Latest Articles (Page 1710)

  • Image for C&C: Exposition Wars

    To placate angry fans, Command & Conquer 3's Executive Producer (now there's a title which, in film-land at least, means nothing, apart from 'gets to swim in all the money') Mike Verdu has posted on the official forums apologising for inconsistencies in the game's plot in context to the C&C 'universe', and pledging to fix them ASAP.

    The degree to which men can obsess over insignificant details fascinates me at the best of times (though admittedly, I'm just as bad, being able to name what year each of the 50-odd versions of Optimus Prime was released in off the top of my head). But complaining about inconsistencies in perhaps the most deliberately silly RTS of all time? I honestly can't believe there's guys who take its plot seriously. You're supposed to laugh at it - I did. Man, I really enjoyed C&C 3 for its over-the-top ease and big, happy dumbness, but anal trolls taking it too seriously makes me wonder if I was looking at it entirely wrong.

    Oh, and the kind of stuff they're bitching about? "A video briefing sequence in C&C 3 identifies the date as 2028, but that is inconsistent with the 2030 date set out in TS: Firestorm." Glad you're putting your passion for protest into a worthy cause, guys.

  • Dungeon Runners, from NC Soft, is free. Or it costs £2.50/month to play it properly. Which is still incredibly cheap. And it's remarkably fun. I review it with real words over at EG.

    At first glance, and perhaps second, third and fourth, it's impossible to see Dungeon Runners as anything other than a derivative of World of Warcraft. The completely free (well, we'll come to that in a bit) MMO seems to be going out of its way to ape the 9 million selling behemoth. Everything - from the fonts used to the colour-coding of the drops to the quest window design - appears to be designed to be familiar. However, with comparatively shoddy graphics, jagged controls, and an immediately obvious miniscule scale, this all seems to be shooting itself in the level 23 boot.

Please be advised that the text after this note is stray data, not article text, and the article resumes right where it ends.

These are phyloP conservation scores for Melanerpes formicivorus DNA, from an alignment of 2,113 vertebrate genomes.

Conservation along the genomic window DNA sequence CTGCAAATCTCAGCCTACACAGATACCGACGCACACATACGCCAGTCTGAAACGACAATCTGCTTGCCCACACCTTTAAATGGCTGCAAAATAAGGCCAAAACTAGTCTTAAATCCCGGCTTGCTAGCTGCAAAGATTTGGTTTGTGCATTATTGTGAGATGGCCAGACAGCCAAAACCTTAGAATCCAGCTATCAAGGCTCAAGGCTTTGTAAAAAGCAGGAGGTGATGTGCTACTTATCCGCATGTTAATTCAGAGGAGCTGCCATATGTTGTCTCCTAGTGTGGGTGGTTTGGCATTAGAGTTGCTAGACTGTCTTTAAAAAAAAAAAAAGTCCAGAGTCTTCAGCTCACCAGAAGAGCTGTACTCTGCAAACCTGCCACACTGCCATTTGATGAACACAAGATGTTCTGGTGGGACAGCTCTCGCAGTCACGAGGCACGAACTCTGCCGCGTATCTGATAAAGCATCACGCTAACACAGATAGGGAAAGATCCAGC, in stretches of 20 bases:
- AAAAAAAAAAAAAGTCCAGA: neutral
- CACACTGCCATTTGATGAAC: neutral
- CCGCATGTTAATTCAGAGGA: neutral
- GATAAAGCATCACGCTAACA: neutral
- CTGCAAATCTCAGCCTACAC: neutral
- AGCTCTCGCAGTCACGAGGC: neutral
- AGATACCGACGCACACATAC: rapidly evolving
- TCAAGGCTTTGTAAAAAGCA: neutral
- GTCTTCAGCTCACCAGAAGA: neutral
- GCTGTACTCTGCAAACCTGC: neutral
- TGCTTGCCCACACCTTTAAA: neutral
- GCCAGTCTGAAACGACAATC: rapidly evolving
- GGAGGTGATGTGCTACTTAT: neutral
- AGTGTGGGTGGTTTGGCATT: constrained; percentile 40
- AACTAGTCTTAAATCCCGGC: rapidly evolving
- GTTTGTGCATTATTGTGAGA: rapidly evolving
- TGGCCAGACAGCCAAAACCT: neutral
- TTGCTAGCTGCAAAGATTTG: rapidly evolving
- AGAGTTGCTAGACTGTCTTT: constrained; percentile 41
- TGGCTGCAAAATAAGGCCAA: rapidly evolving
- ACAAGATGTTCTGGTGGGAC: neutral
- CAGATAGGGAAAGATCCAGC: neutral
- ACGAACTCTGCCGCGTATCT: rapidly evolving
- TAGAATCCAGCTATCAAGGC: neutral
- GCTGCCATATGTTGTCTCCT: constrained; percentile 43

That's until you play it for a bit. At the fifth glance, Dungeon Runners is, against all likelihood, a spoof of the MMO genre. NC Soft, one of the big players in the online world with City of Heroes, Lineage and the forthcoming Tabula Rasa, are taking a cheeky dig at the trend that's brought them riches. And oddly, it works.

  • Here at Rock, Paper, Shotgun, we received an email from someone calling themselves 'DefinitelyFromBlizzardHonest', telling us what will be announced at BlizzCon next week.

    There have been rumours flying for a while that Blizzard were to be announcing a new expansion pack for WoW, but because a stranger sent us an email, we're able to post a news story detailing massively exciting new things.

    The sequel to World of Warcraft is to be called World of Warcraft 2: Watery Warriors.

  • Image for Sky Biff

    Like almost everyone I know I've spent too many hours capturing large red or white circles in the World In Conflict Beta. There's something particularly compulsive about trying to hold a small area on your own, while the rest of your team mills about across the battlefield, attacking the enemy without rhyme or reason. I particularly like playing as infantry and fortifying a position as best I can, fending off tank attacks and napalm deluges with my tiny soldiers. Initially I thought that playing as infantry was the very worst option, but now I understand completely that in fact it is helicopters that are actually the least interesting option. If you want to challenge your tactical self, then you need to be support or infantry.

    What I think WiC does, aside from create a palpable “battlefield” atmosphere, is allow you to feel like you can influence the battle outside of your direct area of control. Even if you can't get units to an area that's in trouble, the tactical support allows you to call in artillery or airstrikes to help out.

  • Check out this video in which an academic physicist discusses (with some surprise and awe) the physics systems demonstrated in a homebrew vehicle simulation, Rig Of Rods.